Spaine Newly described by John Speed

Spaine Newly described by John Speed

Code: 56179

£875.00 Approx $1107.59, €1021

Date: 1634

Copper engraving with later  hand colouring. One of the most decorative maps of the Iberian peninsula Stunning carte a figures map with side panels depicting costumes of Spanish gentlemen and women labelled Hispani, Castali, Biscali, Lusitani, Granada or the left and right Hispaniae Faeminae, Castiliae Faeminae, Biscalae Faeminae, Lusitaniae Faeminae, Granadensae Faeminae. Key with Spainish miles and German miles below it and the publicati At the top is a series of town views of Madrid, Seville, Lisbon, Valladolid, Granada, Toledo, Barcelona, Burgos and Cadiz. English text on verso.  Overall size: 55.8cms x 42.7cms; image size: 529mm x 408mm. Thread margins augmented with old paper to aid mounting and framing.  Repairs on verso to bottom of centrefold.  Old strengthening of centrefold on verso 15cms from top . Minute repaired tear top of margin left of centrefold on verso, not visible from front; 13cms strengthening from bottom of centrefold, to right of the backstrip.  Please examine image 2 carefully, there is a little discolouring and creasing on front to the left of Herborano (island to the right of the Straights of Gybralter) . Stunning map.

Until his late thirties, John Speed was a tailor by trade but his passion for history and map-making led him to gain a patron in Sir Fulke Greville, the poet and statesman, who found him a post in the customs and helped subsidize his map-making, giving him “full liberty to express the inclination of my mind”. He became aquainted with the publisher William Camden, whose descriptive text was used by Speed for most of the maps in his atlas “The Theatre of Empire of Great Britain” published most probably in 1612 although it bears the date 1611 on the main title page. The maps were engraved in Amsterdam by Jodocus Hondius, one of the foremost engravers of his time. Speed’s maps are unique historical documents of their time and the town plans featured on the maps are in most cases the first information we have of their early apppearance. Their artistry has guaranteed the collectability of these maps in the centuries that have followed.  There are many fewer carte au figures maps as they were published in the Prospect.   This map is from the ‘Prospect of the Most Famous Parts of the World’, produced in collaboration with George Humble to accompany the ‘Theatre’  in 1631.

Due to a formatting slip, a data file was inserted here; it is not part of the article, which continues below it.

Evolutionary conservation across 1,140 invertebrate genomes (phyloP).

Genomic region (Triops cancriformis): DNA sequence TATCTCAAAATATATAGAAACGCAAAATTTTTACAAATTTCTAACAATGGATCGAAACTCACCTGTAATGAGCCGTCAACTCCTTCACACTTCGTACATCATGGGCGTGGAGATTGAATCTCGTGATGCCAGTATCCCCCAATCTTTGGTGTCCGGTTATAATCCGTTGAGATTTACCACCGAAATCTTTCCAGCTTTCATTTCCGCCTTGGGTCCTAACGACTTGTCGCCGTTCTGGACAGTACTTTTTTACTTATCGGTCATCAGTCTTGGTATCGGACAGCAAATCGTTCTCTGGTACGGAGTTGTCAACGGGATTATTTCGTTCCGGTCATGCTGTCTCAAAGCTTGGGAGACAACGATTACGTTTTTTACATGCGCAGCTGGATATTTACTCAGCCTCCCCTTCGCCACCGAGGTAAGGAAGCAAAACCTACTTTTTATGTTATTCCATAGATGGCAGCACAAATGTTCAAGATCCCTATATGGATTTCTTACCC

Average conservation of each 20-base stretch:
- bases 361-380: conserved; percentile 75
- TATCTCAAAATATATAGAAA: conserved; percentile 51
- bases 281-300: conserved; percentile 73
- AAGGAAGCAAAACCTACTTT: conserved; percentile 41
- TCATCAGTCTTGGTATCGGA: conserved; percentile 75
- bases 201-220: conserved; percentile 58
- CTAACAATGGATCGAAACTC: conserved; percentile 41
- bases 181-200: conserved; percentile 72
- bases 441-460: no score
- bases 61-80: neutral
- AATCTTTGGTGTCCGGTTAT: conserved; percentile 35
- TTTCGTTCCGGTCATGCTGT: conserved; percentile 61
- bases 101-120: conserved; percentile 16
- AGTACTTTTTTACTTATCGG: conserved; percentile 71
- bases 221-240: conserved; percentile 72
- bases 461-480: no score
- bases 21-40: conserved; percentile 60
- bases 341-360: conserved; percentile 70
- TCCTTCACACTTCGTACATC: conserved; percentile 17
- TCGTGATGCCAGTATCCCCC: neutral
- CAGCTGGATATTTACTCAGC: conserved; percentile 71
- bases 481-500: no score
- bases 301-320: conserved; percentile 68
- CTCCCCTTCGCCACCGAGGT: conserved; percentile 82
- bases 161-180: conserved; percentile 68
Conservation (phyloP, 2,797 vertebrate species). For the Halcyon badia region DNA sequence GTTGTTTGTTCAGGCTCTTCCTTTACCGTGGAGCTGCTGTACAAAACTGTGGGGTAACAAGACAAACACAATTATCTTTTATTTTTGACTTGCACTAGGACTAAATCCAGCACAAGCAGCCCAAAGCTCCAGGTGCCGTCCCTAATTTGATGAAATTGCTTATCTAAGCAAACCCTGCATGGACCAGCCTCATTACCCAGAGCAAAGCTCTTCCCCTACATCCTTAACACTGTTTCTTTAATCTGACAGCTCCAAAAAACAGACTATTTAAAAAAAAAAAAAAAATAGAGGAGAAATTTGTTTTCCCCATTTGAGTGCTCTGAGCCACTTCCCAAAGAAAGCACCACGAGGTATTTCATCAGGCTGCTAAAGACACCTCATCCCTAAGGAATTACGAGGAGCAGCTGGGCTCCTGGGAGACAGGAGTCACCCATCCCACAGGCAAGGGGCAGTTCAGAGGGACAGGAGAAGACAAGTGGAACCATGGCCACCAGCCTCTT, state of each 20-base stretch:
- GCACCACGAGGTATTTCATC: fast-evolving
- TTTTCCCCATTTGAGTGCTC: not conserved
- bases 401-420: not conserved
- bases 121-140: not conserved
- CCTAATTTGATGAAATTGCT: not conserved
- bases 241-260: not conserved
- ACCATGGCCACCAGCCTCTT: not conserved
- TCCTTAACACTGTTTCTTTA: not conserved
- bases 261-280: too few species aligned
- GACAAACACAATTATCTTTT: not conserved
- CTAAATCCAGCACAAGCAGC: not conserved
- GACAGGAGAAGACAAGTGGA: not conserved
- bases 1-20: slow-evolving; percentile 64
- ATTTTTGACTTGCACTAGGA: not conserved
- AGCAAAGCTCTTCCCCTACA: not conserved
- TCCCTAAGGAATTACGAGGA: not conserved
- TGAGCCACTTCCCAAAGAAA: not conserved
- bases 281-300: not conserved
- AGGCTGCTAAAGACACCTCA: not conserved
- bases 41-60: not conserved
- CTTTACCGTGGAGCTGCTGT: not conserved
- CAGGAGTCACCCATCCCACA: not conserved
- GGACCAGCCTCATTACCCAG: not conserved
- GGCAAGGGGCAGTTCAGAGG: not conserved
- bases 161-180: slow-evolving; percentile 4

Chubb XXV